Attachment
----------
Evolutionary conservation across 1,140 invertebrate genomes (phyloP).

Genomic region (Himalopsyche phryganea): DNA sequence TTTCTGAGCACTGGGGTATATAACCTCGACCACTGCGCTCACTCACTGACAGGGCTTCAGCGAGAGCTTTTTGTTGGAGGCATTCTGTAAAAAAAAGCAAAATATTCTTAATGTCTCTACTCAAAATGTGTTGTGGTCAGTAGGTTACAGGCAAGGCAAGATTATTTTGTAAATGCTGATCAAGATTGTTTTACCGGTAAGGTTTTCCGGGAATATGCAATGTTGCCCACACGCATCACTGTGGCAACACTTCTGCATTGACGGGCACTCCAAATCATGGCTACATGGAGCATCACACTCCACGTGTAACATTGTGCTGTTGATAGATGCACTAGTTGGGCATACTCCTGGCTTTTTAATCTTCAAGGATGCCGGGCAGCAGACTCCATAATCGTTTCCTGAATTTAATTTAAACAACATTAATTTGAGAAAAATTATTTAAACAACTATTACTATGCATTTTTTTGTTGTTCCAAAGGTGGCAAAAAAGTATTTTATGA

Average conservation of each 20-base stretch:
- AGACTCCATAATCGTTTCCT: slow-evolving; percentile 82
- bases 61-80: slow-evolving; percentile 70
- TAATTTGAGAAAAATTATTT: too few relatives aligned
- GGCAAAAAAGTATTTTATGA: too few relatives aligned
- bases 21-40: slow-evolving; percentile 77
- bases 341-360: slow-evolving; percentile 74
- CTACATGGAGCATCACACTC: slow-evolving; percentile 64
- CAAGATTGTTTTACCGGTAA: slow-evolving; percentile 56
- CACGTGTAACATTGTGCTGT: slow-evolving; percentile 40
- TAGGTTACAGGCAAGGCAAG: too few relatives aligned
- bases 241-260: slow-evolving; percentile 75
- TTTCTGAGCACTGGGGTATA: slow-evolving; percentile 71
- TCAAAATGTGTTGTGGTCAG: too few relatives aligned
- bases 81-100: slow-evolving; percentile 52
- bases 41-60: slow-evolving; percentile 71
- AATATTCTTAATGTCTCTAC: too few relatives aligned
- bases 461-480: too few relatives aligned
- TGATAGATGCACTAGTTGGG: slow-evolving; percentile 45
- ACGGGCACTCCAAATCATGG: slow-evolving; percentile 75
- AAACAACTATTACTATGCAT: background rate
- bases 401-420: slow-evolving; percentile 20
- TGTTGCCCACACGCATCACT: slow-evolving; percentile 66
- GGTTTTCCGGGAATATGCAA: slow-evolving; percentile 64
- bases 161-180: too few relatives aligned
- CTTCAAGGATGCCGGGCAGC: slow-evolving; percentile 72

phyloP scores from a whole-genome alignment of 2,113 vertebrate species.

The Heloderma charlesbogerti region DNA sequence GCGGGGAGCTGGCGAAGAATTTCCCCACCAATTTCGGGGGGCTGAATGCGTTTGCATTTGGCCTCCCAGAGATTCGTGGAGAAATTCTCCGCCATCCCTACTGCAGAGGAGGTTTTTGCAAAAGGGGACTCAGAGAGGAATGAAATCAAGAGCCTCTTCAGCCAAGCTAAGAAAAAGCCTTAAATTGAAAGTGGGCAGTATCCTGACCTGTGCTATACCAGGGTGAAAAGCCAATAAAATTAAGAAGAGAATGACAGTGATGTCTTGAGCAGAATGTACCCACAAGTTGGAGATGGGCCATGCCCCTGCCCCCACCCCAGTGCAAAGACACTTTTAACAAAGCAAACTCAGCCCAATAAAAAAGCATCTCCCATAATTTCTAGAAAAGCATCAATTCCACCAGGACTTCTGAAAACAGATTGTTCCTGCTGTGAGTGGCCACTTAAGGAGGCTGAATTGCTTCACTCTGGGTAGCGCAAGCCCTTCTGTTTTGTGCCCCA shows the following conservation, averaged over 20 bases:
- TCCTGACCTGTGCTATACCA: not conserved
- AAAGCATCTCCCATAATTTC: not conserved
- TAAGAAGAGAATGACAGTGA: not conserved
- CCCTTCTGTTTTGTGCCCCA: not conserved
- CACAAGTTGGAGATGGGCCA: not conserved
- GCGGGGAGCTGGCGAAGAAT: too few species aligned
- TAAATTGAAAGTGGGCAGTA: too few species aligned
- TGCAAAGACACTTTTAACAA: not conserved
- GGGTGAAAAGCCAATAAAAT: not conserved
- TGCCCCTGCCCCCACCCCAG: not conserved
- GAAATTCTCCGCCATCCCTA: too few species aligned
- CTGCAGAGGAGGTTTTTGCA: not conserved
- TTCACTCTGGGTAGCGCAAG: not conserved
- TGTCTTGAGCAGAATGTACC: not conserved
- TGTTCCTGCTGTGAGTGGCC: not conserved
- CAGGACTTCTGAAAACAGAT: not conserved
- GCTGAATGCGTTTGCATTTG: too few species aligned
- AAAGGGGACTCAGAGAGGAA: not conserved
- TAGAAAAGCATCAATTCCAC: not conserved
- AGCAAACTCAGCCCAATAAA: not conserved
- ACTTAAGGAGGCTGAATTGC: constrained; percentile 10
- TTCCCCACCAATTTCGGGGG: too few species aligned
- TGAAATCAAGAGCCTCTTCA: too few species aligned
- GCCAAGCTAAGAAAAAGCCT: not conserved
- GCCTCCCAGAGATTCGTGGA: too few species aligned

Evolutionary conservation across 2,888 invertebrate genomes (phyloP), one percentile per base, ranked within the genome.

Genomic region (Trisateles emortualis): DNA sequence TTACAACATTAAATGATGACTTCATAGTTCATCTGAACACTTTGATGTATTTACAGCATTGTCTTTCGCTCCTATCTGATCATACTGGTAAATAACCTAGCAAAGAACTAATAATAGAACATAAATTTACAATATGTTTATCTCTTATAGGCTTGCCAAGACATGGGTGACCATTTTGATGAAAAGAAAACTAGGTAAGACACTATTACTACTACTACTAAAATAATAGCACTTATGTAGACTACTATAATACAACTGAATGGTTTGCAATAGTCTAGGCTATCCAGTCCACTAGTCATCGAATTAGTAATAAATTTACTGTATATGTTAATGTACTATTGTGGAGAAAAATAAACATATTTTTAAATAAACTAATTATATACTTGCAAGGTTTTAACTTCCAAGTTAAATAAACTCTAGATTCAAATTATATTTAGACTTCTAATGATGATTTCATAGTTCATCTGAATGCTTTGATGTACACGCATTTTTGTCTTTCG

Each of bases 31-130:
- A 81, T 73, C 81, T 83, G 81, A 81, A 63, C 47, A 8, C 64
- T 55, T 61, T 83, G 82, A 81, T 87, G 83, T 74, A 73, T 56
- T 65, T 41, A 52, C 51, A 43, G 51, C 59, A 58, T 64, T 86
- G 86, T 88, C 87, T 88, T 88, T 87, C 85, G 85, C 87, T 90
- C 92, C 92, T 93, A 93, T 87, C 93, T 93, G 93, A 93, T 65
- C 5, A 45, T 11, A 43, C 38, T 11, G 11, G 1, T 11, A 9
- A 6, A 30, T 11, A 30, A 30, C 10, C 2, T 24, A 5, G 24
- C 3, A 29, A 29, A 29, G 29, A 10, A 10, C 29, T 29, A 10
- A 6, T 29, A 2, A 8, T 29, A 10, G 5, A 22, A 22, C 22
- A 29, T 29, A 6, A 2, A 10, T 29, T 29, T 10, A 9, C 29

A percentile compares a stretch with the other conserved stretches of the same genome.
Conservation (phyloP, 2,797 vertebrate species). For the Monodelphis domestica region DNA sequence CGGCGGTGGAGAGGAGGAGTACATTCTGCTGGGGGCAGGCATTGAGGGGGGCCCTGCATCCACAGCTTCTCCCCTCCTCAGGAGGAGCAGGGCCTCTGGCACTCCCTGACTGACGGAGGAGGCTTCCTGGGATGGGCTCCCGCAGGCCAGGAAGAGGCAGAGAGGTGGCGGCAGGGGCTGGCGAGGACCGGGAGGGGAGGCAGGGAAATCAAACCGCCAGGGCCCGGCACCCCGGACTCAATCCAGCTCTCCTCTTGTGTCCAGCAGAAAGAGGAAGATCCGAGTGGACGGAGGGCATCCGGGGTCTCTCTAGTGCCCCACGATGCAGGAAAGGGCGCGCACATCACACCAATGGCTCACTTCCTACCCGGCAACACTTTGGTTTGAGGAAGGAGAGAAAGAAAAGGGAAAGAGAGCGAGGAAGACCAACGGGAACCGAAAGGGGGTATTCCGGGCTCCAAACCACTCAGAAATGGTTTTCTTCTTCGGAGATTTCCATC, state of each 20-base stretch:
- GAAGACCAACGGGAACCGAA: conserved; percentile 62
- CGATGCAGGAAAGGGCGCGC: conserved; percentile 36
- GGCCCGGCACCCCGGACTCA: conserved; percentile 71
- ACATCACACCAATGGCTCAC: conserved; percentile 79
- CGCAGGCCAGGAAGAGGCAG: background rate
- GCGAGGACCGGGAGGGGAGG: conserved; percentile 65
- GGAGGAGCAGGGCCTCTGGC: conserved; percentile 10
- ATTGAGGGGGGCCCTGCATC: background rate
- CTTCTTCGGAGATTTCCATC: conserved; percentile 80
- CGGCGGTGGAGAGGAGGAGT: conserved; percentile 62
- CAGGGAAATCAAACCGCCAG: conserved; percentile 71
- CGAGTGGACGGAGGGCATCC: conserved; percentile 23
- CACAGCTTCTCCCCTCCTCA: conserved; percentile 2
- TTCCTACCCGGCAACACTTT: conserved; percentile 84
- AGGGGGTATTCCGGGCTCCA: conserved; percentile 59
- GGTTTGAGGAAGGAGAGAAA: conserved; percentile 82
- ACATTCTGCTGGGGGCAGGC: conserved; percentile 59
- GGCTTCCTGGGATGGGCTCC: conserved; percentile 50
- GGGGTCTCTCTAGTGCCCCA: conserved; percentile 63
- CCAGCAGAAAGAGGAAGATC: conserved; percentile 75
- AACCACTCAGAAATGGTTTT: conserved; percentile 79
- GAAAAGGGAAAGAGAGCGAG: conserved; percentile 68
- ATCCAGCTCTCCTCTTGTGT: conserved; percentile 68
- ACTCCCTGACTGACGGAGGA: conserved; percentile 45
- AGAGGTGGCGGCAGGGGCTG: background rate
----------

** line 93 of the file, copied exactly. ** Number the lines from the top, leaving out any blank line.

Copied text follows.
- ATCCAGCTCTCCTCTTGTGT: conserved; percentile 68